Qatar and Bahrain
Posted on Friday, August 26, 2011
My post yesterday about Qatar’s support for the crushing of popular demonstrations in Bahrain has occasioned a fair amount of angry comment (here and on Twitter). My point was that when Qatar supports the call for democracy and free elections in Libya but assists in the smashing of demonstrations in Bahrain it is pursuing a foreign policy detached from principle.
Second, Al Jazeera
owned by the prince of Qatar
has clearly been pulling its punches about events in Bahrain.
As Dear Kitty readers may guess, this is not my blog post. I have no connection to any United States Establishment organisation like the Council on Foreign Relations. I have just added some extra hyperlinks to the quote, like I often do on my blog.
However, the CFR post quote might almost have been written by me, as it points out the hypocrisy of the Qatari monarchy, which preaches democracy in Libya while practising autocracy at home and bloody anti-democratic foreign invasion in Bahrain. In fact, I had written a blog post about support for anti-Gadaffi rebellion in Libya by the autocrats of Qatar; one about support of that rebellion by the autocrats of the United Arab Emirates; and, more recently, one about “pro Libyan democracy” support by the autocrats of Bahrain.
Well, the Council on Foreign Relations quote might almost have been written by me. Not quite. The CFR post talks about Qatar supporting “democracy and free elections in Libya”. While no one can tell where the volatile situation in Libya may lead to in the near or far future, at the moment there is no democracy, but an unelected Transitional National Council in Libya. There is bloody war, civilians are caught between pro- and anti-Gadaffi violence. According to human rights organisations and Western media correspondents, NATO and Qatar-supported fighters are abusing and killing people in Tripoli because of the colour of their skin. So, the Qatari princely hypocrisy goes even deeper than the CFR post says; as in Libya, it preaches democracy while supporting a side violating human rights.
This video, recorded in Tripoli, Libya, says about itself:
Lynching of government soldiers and supporters (real or suspected) by rebels have happened throughout the war and have included racist lynching and beheadings of black Libyans and migrant workers. They are continuing now in Tripoli with NATO Special Forces on the ground just watching.
Human Rights Watch reported in July that rebel forces lynched many black migrant workers as suspected mercenaries and dragged 20 Gaddafi officials from their homes and hung them in Al Baida, a town near Misrata.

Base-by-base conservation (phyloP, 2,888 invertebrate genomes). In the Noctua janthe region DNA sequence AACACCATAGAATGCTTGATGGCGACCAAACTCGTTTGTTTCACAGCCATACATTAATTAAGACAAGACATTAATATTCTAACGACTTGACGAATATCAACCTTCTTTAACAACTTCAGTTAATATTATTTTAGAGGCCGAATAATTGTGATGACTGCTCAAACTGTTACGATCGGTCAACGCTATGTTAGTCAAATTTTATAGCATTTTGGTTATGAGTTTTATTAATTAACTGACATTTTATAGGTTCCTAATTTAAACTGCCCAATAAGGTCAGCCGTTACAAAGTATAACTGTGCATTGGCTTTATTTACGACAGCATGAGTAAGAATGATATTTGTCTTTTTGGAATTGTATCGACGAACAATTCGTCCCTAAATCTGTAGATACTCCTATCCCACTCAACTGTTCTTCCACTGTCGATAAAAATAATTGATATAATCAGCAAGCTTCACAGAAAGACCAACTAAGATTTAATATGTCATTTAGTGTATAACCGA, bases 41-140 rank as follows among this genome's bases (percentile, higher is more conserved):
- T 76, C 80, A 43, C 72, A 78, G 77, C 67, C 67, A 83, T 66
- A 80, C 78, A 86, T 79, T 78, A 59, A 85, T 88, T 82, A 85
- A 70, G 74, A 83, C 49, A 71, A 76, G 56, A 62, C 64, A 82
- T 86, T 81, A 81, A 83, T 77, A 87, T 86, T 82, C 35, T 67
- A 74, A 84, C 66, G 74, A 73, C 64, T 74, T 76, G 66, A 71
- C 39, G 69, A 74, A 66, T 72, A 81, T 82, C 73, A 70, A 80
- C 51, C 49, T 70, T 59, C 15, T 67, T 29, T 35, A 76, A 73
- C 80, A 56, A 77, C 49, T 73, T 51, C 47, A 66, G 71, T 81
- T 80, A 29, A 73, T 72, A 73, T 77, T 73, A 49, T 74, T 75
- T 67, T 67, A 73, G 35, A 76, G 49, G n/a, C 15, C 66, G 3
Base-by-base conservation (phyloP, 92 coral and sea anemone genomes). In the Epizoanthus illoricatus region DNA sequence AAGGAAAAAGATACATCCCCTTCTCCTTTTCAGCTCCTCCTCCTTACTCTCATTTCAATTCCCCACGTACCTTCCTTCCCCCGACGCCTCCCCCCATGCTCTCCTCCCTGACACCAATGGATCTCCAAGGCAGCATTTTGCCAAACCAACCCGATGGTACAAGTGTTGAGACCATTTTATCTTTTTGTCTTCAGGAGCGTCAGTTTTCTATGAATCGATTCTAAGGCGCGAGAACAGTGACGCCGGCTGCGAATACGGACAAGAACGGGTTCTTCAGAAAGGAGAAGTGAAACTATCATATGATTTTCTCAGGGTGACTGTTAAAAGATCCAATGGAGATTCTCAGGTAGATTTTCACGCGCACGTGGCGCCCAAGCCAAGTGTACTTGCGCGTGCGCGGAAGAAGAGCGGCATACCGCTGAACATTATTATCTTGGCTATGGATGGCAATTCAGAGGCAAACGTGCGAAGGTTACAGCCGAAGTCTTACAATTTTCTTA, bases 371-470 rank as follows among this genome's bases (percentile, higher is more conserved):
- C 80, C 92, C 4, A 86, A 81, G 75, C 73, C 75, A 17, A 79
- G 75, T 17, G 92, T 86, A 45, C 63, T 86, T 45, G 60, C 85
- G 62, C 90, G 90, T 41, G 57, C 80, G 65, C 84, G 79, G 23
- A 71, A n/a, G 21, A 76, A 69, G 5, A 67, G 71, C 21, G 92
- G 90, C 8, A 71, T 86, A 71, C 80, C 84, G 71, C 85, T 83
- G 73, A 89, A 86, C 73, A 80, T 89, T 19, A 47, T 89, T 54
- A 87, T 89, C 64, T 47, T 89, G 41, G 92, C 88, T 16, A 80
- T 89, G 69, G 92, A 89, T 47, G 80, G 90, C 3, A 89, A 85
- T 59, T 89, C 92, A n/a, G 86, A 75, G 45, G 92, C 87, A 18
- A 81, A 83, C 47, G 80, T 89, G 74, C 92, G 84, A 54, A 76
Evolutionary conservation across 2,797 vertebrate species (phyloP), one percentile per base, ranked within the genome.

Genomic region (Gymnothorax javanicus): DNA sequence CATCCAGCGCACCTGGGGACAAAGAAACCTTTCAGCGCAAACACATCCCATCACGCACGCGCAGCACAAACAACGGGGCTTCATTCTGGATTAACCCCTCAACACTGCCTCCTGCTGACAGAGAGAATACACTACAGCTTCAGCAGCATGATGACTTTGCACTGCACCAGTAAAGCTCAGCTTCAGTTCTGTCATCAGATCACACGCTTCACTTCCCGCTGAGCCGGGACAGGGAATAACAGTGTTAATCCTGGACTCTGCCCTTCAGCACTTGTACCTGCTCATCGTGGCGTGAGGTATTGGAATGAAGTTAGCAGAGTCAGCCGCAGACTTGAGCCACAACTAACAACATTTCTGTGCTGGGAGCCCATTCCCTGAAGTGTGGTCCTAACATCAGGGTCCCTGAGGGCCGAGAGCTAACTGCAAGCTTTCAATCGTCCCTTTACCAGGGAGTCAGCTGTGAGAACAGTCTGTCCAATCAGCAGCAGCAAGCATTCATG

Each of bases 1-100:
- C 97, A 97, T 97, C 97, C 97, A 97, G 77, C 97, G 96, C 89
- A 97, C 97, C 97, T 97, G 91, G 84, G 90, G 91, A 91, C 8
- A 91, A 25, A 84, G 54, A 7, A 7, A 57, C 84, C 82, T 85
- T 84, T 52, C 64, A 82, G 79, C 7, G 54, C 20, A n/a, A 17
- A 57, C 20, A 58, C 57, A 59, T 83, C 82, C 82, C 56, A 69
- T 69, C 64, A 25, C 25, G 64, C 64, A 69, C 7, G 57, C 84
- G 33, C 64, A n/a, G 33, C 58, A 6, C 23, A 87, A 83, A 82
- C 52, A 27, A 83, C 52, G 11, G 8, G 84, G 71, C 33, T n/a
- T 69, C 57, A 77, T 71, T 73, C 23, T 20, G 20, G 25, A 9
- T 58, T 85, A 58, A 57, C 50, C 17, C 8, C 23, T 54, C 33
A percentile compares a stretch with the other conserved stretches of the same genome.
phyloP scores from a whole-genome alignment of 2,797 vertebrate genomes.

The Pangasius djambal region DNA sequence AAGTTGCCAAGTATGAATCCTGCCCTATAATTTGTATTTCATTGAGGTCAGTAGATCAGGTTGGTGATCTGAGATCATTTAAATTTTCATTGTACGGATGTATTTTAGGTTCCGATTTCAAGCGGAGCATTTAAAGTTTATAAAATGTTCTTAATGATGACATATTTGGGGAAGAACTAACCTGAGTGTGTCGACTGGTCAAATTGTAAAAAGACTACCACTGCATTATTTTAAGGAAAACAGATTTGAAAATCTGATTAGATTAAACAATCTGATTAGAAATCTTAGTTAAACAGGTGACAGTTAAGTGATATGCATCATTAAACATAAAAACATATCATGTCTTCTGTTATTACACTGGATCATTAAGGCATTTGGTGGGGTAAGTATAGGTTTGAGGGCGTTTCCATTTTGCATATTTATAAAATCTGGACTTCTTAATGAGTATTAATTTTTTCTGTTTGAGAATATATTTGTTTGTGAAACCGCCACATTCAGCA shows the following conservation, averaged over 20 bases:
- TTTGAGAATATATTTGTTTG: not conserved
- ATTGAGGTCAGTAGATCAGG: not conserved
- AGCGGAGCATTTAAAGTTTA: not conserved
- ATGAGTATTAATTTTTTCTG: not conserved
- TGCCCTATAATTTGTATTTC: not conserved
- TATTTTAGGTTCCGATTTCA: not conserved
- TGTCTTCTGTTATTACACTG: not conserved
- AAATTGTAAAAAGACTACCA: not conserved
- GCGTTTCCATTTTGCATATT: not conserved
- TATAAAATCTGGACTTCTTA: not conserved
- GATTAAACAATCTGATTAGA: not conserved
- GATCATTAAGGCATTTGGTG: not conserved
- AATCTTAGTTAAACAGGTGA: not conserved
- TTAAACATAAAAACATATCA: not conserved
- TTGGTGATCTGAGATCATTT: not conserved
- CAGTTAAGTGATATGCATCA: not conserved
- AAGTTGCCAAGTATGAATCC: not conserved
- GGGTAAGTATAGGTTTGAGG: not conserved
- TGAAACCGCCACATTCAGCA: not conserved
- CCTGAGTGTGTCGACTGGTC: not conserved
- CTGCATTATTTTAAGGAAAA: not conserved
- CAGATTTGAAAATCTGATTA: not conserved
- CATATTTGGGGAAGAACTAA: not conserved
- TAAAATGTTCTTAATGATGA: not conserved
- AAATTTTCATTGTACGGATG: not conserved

More recent reports from western journalists in Tripoli show the same is happening to black men found by rebel forces there, some of whom may have been fighting for Gaddafi, others probably just being migrant workers.
The ICRC reports that Libyan hospitals have been understaffed since the fighting broke out as they were mainly staffed by migrant workers, many of whom have since fled.
This video is called Libya: Bodies Raise Specter Of Mass Killings In Tripoli.
So now, after the parallels between my blog and the CFR blog, the difference. As the CFR blog which I quoted is by Elliott Abrams. Wikipedia writes about him:
Elliott Abrams (born January 24, 1948) is an American lawyer and policy analyst who served in foreign policy positions for two Republican U.S. Presidents, Ronald Reagan and George W. Bush. He is currently a senior fellow for Middle Eastern studies at the Council on Foreign Relations.
During the Reagan administration, Abrams gained notoriety for his involvement in controversial foreign policy decisions regarding Nicaragua and El Salvador. During Bush’s first term, he served as Special Assistant to the President and Senior Director on the National Security Council for Near East and North African Affairs. At the start of Bush’s second term, Abrams was promoted to be his Deputy National Security Advisor for Global Democracy Strategy, in charge of promoting Bush’s strategy of advancing democracy abroad. His appointment by Bush was controversial due to his conviction in 1991 on two misdemeanor counts of unlawfully withholding information from Congress during the Iran-Contra Affair investigation.
In Nicaragua and El Salvador, the US Reagan administration supported Rightist death squads.
By the way, the Bahrain dictatorship does not only have the support of Qatar, but also of a far bigger country: Elliott Abrams’ USA.
So, one should not just, like Abrams does, point out the hypocrisy of the government in Qatar, but also the hypocrisy of the establishment in Washington, DC.
British warplanes pounded Sirte today in support of rebels who are battling pro-Gadaffi tribal forces for control of the city: here.
The authorities in Bahrain are stepping up repression of the country’s trade union movement, with further suspensions and sackings of workers due to their actual or suspected participation in trade union and political actions earlier this year: here.
“By our silence we also incur a share in the guilt. This is why we have to support Bahrainis in their quest for freedom,” blogger Lina Ben Mhenni writes on A Tunisian Girl, reminding us of a forgotten and savagely repressed part of the Arab Spring: here.
The new air link between Manama and Rome will strengthen bilateral ties, the Italian ambassador to Bahrain has said: here.
Nokia Siemens maintained surveillance equipment linked to human rights abuses committed by the Bahraini regime: here.
This video is called The Disciplinary committee responsible for dismissal from work in Bahrain.
WikiLeaks: Saudi elite have “refined their methods of control over editors and journalists”: here.